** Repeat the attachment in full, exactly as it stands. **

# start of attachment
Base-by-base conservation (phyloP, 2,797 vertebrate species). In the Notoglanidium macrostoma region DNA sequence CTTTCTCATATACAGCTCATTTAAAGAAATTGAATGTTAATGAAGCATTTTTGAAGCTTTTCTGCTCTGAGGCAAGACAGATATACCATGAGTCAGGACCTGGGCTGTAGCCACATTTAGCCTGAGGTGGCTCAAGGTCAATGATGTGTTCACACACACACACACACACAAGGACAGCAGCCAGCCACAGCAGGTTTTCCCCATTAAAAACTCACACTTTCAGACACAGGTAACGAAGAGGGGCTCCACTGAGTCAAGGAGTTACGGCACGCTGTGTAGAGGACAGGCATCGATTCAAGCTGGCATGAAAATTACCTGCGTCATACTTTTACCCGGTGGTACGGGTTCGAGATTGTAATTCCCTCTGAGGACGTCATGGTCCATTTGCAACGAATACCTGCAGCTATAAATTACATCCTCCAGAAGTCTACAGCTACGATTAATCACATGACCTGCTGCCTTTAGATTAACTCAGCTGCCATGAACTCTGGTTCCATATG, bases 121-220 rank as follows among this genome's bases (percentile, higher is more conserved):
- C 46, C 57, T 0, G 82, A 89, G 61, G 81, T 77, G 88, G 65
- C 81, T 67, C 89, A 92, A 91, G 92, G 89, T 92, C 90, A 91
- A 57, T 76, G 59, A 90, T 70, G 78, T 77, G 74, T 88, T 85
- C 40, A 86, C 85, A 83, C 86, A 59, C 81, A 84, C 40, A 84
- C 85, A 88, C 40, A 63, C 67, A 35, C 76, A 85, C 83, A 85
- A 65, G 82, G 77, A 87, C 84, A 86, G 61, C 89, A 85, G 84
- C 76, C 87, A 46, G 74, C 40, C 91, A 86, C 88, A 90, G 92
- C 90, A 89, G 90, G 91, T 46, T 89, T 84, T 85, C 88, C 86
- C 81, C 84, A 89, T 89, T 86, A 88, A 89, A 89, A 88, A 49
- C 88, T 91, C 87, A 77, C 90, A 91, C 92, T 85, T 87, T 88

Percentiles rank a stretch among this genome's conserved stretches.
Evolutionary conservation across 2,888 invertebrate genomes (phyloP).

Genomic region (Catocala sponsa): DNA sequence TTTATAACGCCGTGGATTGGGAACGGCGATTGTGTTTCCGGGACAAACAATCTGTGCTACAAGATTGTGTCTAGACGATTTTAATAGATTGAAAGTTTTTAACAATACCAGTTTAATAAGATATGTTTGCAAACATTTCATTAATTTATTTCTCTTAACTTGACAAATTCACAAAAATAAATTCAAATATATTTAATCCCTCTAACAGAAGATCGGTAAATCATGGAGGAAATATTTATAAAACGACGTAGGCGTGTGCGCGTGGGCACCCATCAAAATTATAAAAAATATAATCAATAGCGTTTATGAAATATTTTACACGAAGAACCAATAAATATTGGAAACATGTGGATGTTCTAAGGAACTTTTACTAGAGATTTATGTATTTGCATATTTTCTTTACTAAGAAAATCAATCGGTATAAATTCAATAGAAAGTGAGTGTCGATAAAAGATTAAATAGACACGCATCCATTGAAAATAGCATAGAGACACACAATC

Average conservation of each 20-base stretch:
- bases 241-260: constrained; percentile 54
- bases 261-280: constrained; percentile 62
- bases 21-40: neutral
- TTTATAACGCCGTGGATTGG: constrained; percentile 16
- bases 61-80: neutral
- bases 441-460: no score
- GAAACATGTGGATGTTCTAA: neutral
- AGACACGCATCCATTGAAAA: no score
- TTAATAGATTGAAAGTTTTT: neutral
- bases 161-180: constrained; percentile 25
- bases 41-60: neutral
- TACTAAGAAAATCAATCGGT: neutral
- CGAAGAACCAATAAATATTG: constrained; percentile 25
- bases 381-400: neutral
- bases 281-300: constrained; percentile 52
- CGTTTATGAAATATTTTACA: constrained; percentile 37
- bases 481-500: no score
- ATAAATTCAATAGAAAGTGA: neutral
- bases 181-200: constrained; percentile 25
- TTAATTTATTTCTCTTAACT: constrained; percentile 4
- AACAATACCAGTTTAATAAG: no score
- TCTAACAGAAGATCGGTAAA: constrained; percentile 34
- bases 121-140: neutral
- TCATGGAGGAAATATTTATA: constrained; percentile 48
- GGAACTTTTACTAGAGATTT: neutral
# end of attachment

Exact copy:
Base-by-base conservation (phyloP, 2,797 vertebrate species). In the Notoglanidium macrostoma region DNA sequence CTTTCTCATATACAGCTCATTTAAAGAAATTGAATGTTAATGAAGCATTTTTGAAGCTTTTCTGCTCTGAGGCAAGACAGATATACCATGAGTCAGGACCTGGGCTGTAGCCACATTTAGCCTGAGGTGGCTCAAGGTCAATGATGTGTTCACACACACACACACACACAAGGACAGCAGCCAGCCACAGCAGGTTTTCCCCATTAAAAACTCACACTTTCAGACACAGGTAACGAAGAGGGGCTCCACTGAGTCAAGGAGTTACGGCACGCTGTGTAGAGGACAGGCATCGATTCAAGCTGGCATGAAAATTACCTGCGTCATACTTTTACCCGGTGGTACGGGTTCGAGATTGTAATTCCCTCTGAGGACGTCATGGTCCATTTGCAACGAATACCTGCAGCTATAAATTACATCCTCCAGAAGTCTACAGCTACGATTAATCACATGACCTGCTGCCTTTAGATTAACTCAGCTGCCATGAACTCTGGTTCCATATG, bases 121-220 rank as follows among this genome's bases (percentile, higher is more conserved):
- C 46, C 57, T 0, G 82, A 89, G 61, G 81, T 77, G 88, G 65
- C 81, T 67, C 89, A 92, A 91, G 92, G 89, T 92, C 90, A 91
- A 57, T 76, G 59, A 90, T 70, G 78, T 77, G 74, T 88, T 85
- C 40, A 86, C 85, A 83, C 86, A 59, C 81, A 84, C 40, A 84
- C 85, A 88, C 40, A 63, C 67, A 35, C 76, A 85, C 83, A 85
- A 65, G 82, G 77, A 87, C 84, A 86, G 61, C 89, A 85, G 84
- C 76, C 87, A 46, G 74, C 40, C 91, A 86, C 88, A 90, G 92
- C 90, A 89, G 90, G 91, T 46, T 89, T 84, T 85, C 88, C 86
- C 81, C 84, A 89, T 89, T 86, A 88, A 89, A 89, A 88, A 49
- C 88, T 91, C 87, A 77, C 90, A 91, C 92, T 85, T 87, T 88

Percentiles rank a stretch among this genome's conserved stretches.
Evolutionary conservation across 2,888 invertebrate genomes (phyloP).

Genomic region (Catocala sponsa): DNA sequence TTTATAACGCCGTGGATTGGGAACGGCGATTGTGTTTCCGGGACAAACAATCTGTGCTACAAGATTGTGTCTAGACGATTTTAATAGATTGAAAGTTTTTAACAATACCAGTTTAATAAGATATGTTTGCAAACATTTCATTAATTTATTTCTCTTAACTTGACAAATTCACAAAAATAAATTCAAATATATTTAATCCCTCTAACAGAAGATCGGTAAATCATGGAGGAAATATTTATAAAACGACGTAGGCGTGTGCGCGTGGGCACCCATCAAAATTATAAAAAATATAATCAATAGCGTTTATGAAATATTTTACACGAAGAACCAATAAATATTGGAAACATGTGGATGTTCTAAGGAACTTTTACTAGAGATTTATGTATTTGCATATTTTCTTTACTAAGAAAATCAATCGGTATAAATTCAATAGAAAGTGAGTGTCGATAAAAGATTAAATAGACACGCATCCATTGAAAATAGCATAGAGACACACAATC

Average conservation of each 20-base stretch:
- bases 241-260: constrained; percentile 54
- bases 261-280: constrained; percentile 62
- bases 21-40: neutral
- TTTATAACGCCGTGGATTGG: constrained; percentile 16
- bases 61-80: neutral
- bases 441-460: no score
- GAAACATGTGGATGTTCTAA: neutral
- AGACACGCATCCATTGAAAA: no score
- TTAATAGATTGAAAGTTTTT: neutral
- bases 161-180: constrained; percentile 25
- bases 41-60: neutral
- TACTAAGAAAATCAATCGGT: neutral
- CGAAGAACCAATAAATATTG: constrained; percentile 25
- bases 381-400: neutral
- bases 281-300: constrained; percentile 52
- CGTTTATGAAATATTTTACA: constrained; percentile 37
- bases 481-500: no score
- ATAAATTCAATAGAAAGTGA: neutral
- bases 181-200: constrained; percentile 25
- TTAATTTATTTCTCTTAACT: constrained; percentile 4
- AACAATACCAGTTTAATAAG: no score
- TCTAACAGAAGATCGGTAAA: constrained; percentile 34
- bases 121-140: neutral
- TCATGGAGGAAATATTTATA: constrained; percentile 48
- GGAACTTTTACTAGAGATTT: neutral